HEILIGENBRUNN (Austria), March 15 — Ines and Norman Kosin left everything behind to follow the teachings of Anastasia, a far-right Russian sect that preaches a return to the land.
They used to work on Sylt, a trendy holiday island in the Baltic off northern Germany.
“Our life was very secure, but our heart was not happy,” said Ines, a pastry chef and chocolate maker.
“Something was missing,” she said.
So three years ago they set out to found a New Age Anastasian community on an isolated farm in the bucolic Burgenland of eastern Austria.
Interest in the movement—whose teachings reject much of modern medicine, contain anti-Semitic tropes and qualify democracy as “demonocracy”—surged during the pandemic.
The neo-pagan sect began in Russia in 1996 inspired by a series of bestselling books called the “Ringing Cedars” by Russian entrepreneur Vladimir Megre.
He claims the teachings come directly from Anastasia, a mysterious hermit with supernatural powers he met in the Siberian taiga. The beautiful blonde preached against the “enslavement” of modern industrial society and the “dark forces” leading humanity to disaster.
As her prophet, Megre passed on her call for people to return to living in harmony with nature in “kinship” groups on small, self-sufficient permaculture farms.
The group claims some 400 Anastasian settlements have since sprung up across Russia.
Norman Kosin dreamed of welcoming 100 families to an Anastasian “space of love” in Austria.
“Imagine a doctor, midwives, lumberjacks and artisans all settling down with each one plying their trade, doing what fulfils them as humans,” said Kosin, who hopes to do the same, touching his cedar wood medallion for “positive energy”.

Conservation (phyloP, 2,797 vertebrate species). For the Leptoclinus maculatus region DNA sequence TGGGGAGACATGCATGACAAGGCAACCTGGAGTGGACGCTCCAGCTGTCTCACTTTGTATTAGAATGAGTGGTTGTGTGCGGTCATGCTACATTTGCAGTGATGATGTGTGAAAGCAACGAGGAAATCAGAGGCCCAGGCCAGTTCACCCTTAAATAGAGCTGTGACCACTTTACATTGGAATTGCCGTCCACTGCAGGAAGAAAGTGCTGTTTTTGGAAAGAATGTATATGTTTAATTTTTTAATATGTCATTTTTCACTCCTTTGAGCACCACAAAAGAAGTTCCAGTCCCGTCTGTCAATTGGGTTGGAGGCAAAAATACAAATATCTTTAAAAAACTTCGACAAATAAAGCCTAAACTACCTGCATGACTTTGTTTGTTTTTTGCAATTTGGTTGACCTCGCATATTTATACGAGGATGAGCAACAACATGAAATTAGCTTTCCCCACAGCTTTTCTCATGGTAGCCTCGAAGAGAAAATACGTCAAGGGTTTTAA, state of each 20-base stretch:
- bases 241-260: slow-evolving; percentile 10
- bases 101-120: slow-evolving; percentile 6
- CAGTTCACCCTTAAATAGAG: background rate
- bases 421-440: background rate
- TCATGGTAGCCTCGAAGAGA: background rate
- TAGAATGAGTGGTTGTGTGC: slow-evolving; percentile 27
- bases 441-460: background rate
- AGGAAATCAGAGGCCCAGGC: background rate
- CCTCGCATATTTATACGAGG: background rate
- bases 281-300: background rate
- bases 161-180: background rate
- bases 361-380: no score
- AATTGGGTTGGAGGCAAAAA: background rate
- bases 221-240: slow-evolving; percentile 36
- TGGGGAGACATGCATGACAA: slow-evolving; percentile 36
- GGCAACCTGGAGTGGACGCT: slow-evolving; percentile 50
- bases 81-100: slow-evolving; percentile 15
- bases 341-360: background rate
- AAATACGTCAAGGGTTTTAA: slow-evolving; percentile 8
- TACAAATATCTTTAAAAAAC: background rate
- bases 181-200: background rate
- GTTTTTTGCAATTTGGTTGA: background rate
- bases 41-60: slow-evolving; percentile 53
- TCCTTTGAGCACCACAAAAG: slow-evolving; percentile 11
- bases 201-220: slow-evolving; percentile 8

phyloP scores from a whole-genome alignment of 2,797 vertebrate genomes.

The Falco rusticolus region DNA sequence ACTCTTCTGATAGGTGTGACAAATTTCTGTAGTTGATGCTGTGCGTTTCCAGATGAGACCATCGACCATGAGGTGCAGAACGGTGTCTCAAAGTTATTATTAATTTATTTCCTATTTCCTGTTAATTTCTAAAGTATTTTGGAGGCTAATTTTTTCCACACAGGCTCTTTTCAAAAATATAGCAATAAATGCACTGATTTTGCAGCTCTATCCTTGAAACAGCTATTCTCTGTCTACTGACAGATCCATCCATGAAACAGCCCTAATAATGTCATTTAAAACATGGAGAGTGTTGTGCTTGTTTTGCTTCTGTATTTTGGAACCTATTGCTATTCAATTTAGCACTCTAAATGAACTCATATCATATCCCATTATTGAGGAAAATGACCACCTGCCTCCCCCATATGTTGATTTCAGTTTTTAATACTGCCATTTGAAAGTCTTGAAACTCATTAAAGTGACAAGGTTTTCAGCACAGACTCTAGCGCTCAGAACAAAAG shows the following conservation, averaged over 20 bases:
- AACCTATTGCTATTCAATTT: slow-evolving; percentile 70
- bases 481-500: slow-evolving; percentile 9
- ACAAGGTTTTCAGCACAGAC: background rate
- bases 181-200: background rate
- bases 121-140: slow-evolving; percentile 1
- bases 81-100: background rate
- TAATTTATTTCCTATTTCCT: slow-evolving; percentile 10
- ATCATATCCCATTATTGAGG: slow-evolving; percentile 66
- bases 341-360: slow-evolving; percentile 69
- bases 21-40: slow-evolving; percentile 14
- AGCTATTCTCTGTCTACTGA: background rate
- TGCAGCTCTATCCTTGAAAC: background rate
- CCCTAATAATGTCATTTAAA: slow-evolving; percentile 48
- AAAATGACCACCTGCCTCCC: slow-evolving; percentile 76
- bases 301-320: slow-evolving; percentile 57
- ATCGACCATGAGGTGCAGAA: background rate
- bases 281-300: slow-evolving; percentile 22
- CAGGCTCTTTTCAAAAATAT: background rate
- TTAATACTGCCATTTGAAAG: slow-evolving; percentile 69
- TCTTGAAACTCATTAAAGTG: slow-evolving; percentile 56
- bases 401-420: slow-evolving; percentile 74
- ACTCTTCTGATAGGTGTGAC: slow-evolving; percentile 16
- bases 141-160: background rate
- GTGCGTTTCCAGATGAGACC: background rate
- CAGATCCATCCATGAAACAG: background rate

But so far Kosin has not been able to persuade anyone to join them permanently in Austria.
In another blow, officials have asked them to leave the country because they failed to show sufficient income to stay.
Kosin, who is sometimes known online as Felix Kramer, or Felix von Elysion (“from Elysium”, the name of his hoped-for community), has also campaigned against Covid vaccines and restrictions.
The couple took two of their three daughters, aged 10 and 14, out of school in protest at Covid testing and “indoctrination” at school. Their four-year-old still goes to kindergarten.
“Children’s souls are so innocent,” he said, drawing parallels with what he called anti-Russian “propaganda” since the war in Ukraine, which he said was “marking people for life”.
Kosin regularly denounces media “lies” in online conspiracy theory channels that have several hundred thousand followers, and is convinced that the “system”—which he claimed “degenerated” people—will collapse.
He said the Anastasia movement has between 3,000 and 4,000 followers in Germany, Switzerland and Austria, with members scattered across the rest of Europe from Portugal to Bulgaria.
A recent Austrian government report said the “pandemic has given Anastasia a considerable boost in German-speaking countries,” highlighting links with the anti-vax movement.
Ulrike Schiesser from Austria’s Federal Office for Sectarian Affairs, which monitors sects, said the movement has attracted official scrutiny because of its “anti-democratic” stance.
While the movement “contains all sorts of harmless ideas for better living,” she told AFP, “it poses a problem… because it positions itself against democracy, the state and science.”
Schiesser said “the anti-Semitic elements clearly present” in the sect’s books were “generally ignored, denied or played down” by members, who refuse to “criticise the guru’s writings”.
Kosin defended the books, saying “because of two or three chapters, everyone who reads the works is placed in the national socialist (Nazi) category.” — AFP